Looking around my office at the pictures I’ve displayed, I have had an epiphany: Essentially all these are pictures of me during play! I failed to post a single picture of myself after a car wreck. Also missing is a picture of me mowing the lawn. How could I have forgotten to display the picture of myself paying bills last week?
Those kinds of pictures don’t get taken, let alone make it to display, because those aren’t the essential activities in our life. Play, defined broadly as engaging in activity purely for enjoyment or recreation, takes center stage in our life even before we master the ability to walk as an infant. When we examine what it means to be healthy, we find that a central characteristic of healthy adults is play. So, what are the scientific foundations of play in a healthy lifestyle?
The medical literature regarding play is so broad that finding a starting point is a monumental task. Play is discussed in neurodevelopment as well as in neuropathology of addiction. Play is a focus of research in neuroendocrinology, but also in neuroanatomical remodeling after injury and nearly everywhere in between. But regardless of which branch of literature you examine, two recurring themes become apparent in research about play: neural plasticity and neurotransmitters.
Your nervous system consists of two categories of cells: the supporting cells and the functioning cells. The supporting cells actually make up the bulk of the nervous system. These are fat cells, fiber cells, immune cells, blood vessels, and special cells that nourish and repair the functioning cells. The functioning cells are called neurons. These are the cells that connect with each other in certain areas of your brain to initiate a wide range of phenomena like hand movements and memories.
Neurons also form the chain of connections that carry the initiation signal throughout the body to where that intention is expressed. Therefore, the interconnection of neurons is the essence of brain function. Neural plasticity encompasses the nervous system’s ability to form and reform connections between neurons. It was Aristotle that said, “The energy of the mind is the essence of life,” and without neural plasticity, there can be no energy of the mind. From a baby’s first cry after birth to a dying grandmother’s last breath, the nervous system constantly remakes itself, and play drives that remodeling.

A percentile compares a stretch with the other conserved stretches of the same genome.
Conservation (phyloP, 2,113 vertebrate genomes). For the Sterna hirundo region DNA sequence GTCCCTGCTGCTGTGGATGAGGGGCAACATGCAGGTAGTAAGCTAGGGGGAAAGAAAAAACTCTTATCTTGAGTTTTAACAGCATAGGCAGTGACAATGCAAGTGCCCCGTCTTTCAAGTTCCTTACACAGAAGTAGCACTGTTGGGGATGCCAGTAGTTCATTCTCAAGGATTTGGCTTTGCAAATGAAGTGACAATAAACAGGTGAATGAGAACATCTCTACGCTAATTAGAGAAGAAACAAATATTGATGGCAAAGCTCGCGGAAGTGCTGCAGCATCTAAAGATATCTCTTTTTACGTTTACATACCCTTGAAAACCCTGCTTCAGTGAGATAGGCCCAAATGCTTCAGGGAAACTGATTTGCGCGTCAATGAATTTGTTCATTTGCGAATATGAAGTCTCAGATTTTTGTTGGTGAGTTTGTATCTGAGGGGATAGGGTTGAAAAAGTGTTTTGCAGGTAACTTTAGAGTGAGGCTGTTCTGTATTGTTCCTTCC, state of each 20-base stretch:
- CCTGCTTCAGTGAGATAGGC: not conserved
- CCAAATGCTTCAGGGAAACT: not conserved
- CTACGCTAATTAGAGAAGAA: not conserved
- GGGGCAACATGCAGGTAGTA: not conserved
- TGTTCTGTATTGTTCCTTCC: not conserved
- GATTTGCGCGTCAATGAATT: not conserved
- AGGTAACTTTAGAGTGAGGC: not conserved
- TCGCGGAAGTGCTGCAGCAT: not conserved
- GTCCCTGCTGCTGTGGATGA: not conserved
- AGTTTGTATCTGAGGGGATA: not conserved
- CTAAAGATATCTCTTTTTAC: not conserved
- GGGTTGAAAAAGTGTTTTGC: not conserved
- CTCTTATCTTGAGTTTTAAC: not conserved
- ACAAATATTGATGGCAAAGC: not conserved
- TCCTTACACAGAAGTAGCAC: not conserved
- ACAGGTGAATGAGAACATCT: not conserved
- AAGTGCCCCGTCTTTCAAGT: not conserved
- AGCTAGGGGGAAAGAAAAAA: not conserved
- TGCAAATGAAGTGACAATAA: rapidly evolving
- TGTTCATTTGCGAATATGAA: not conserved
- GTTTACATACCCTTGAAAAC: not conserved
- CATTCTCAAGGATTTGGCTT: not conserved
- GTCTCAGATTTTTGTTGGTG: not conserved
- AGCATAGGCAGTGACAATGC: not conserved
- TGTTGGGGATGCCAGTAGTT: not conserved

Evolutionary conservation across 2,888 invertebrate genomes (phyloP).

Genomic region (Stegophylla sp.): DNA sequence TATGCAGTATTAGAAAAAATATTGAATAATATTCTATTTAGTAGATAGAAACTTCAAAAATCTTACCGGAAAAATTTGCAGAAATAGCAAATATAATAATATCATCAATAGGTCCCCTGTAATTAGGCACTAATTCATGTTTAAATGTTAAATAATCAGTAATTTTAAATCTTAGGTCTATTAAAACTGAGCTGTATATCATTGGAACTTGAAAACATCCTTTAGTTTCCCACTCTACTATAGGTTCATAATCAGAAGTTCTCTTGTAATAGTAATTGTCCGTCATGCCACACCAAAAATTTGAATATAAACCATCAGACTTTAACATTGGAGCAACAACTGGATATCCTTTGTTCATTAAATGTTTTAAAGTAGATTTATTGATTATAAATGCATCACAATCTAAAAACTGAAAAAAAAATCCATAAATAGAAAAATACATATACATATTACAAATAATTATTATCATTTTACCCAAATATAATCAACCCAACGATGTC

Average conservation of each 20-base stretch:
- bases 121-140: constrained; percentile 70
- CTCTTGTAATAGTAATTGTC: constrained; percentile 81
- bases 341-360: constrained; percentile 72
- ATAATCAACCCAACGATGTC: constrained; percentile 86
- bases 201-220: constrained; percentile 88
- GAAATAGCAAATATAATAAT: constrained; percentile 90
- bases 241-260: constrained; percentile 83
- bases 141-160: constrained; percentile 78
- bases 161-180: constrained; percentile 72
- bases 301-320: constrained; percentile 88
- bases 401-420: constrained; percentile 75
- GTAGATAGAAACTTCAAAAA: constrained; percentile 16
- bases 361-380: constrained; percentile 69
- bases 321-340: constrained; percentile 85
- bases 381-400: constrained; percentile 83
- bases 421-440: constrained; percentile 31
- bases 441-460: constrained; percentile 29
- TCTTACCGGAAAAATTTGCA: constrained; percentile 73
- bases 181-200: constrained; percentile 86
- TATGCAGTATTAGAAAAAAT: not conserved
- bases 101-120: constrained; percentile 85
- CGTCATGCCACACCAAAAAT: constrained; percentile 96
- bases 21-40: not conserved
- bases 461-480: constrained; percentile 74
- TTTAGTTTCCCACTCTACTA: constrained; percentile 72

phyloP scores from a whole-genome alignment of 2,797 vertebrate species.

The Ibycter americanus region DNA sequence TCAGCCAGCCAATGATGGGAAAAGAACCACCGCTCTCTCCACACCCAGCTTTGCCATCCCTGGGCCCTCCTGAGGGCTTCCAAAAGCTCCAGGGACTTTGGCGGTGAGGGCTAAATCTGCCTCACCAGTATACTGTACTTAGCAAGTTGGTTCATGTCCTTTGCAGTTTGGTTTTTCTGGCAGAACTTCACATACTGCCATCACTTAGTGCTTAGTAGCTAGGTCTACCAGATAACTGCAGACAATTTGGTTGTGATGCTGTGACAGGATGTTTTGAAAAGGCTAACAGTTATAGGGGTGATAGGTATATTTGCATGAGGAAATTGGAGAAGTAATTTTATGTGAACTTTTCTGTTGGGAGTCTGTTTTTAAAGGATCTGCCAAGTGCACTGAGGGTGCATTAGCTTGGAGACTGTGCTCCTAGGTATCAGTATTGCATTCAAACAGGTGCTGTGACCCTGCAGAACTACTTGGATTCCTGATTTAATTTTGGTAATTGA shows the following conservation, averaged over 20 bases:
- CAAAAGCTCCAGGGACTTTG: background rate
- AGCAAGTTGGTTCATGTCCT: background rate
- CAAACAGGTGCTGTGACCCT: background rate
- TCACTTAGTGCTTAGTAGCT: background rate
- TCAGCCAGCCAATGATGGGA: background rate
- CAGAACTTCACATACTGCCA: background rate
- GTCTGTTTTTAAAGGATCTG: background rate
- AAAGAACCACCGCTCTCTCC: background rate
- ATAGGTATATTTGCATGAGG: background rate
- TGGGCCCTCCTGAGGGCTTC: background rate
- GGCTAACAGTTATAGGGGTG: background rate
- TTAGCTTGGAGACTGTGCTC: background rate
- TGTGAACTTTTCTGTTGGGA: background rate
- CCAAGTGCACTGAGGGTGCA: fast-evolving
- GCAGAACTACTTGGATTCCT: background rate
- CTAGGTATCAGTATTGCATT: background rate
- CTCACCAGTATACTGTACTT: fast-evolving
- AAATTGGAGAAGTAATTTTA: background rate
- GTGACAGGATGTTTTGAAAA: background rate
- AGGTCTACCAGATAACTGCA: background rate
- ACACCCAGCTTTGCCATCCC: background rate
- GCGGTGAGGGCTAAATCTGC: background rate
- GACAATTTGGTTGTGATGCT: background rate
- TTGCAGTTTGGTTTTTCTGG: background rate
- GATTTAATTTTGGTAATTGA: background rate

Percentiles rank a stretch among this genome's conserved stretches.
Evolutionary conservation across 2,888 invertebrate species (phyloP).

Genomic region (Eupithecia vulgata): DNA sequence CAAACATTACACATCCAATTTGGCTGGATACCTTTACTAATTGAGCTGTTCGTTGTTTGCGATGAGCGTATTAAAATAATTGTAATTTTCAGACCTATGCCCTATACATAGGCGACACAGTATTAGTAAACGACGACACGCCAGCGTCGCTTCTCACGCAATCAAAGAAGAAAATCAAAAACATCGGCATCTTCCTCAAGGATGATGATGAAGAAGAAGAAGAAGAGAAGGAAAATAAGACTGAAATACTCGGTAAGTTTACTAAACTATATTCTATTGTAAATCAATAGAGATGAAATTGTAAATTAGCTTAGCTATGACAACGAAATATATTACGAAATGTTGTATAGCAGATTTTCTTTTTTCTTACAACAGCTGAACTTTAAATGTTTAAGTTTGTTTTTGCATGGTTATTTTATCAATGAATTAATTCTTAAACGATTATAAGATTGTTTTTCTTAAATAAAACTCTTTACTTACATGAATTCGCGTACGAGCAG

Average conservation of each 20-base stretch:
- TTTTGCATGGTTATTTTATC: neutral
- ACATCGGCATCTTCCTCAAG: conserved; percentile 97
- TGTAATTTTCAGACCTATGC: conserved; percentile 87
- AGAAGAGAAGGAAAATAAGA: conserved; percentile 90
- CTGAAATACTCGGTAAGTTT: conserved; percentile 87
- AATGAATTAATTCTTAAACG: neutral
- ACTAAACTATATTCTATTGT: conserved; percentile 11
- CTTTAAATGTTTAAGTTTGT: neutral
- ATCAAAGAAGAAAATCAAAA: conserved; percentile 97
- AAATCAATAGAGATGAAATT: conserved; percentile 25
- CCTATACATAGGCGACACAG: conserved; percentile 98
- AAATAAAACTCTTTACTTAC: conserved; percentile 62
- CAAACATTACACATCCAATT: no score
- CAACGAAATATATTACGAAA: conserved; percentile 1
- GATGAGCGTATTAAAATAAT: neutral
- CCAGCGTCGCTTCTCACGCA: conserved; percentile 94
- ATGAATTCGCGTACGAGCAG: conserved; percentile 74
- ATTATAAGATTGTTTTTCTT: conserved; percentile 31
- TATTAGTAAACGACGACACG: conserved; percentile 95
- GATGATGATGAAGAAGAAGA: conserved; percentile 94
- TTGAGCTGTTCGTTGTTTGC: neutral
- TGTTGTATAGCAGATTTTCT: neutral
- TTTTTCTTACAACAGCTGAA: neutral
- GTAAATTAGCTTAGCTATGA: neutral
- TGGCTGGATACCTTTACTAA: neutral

When hamsters are isolated from social play, the structure of their neuron connections in the brain area named the prefrontal cortex is altered in such a way that they exhibit social defeat stress. What this means in plain English is, if you prevent a young hamster from playing with his hamster friends, he quits and turns into a mentally unhealthy adult hamster. But further, the foundation of the unhealthy change is the anatomical structure of his brain! This is what is meant with phrases like “scarred for life.”
On the positive side, neural plasticity is the foundation of a growing field of addiction treatment called Adventure Therapy. Because play and reward, pain and addiction all share the same brain chemicals, Adventure Therapy uses play and the brain chemicals it generates to restructure the brain toward rewarding bursts of those brain chemicals. Forms of play therapy are also showing promise in recovery from neurologic injury such as traumatic brain injury and stroke.
The other recurring theme mentioned above is neurotransmitters. Neurotransmitters are the brain chemicals neurons use at their connections to carry certain signals from one neuron to the next. It turns out that play stimulates production of many different neurotransmitters, and generation of neurotransmitters helps explain some of the benefits of play. For instance, a neuroscience group in 2011 found that laughter correlated with increased pain tolerance.
This matters because previous groups had demonstrated that pain tolerance equates to generation of endorphins within the brain, because endorphins do not cross in or out of the brain. Endorphin generation has long been held to help explain reported reductions in pain (Runners High) from athletes and people who exercise regularly.
Other forms of play generate endorphins as well as other positive neurotransmitters such as met-enkephalin and Insulin-like growth factor 1. Scientists in 2010 demonstrated that rough-and-tumble play generated ILGF-1 and that its production correlated with positive emotional states in rats. They postulated that targeting ILGF-1 might provide a therapeutic intervention for depression and anxiety.
Finally, what about singing? Is singing a form of play? By our definition above, if you engage in singing purely for enjoyment or recreation then yes, singing is a form of play. Have you ever heard a bird singing so vigorously that you thought to yourself: “That little guy must be happy!”? There is evidence to suggest part of birdsong is driven by happiness!
Birdsong comes in different forms; most of it is directed singing (attracting a mate), but undirected singing is also recognized. Song directed at a mate receives clear positive reinforcement from obtaining a mate. But even undirected singing stimulates dopamine release in the reward centers of the birdbrain and is intrinsically reinforced by immediate release of opioids induced by the act of singing itself. This means that for birds, their song is its own reward.
For us humans, play is its own reward. There is no doubt that continued play marks the healthy life. With spring around the corner, I encourage you to follow the birds’ lead. Get out and play!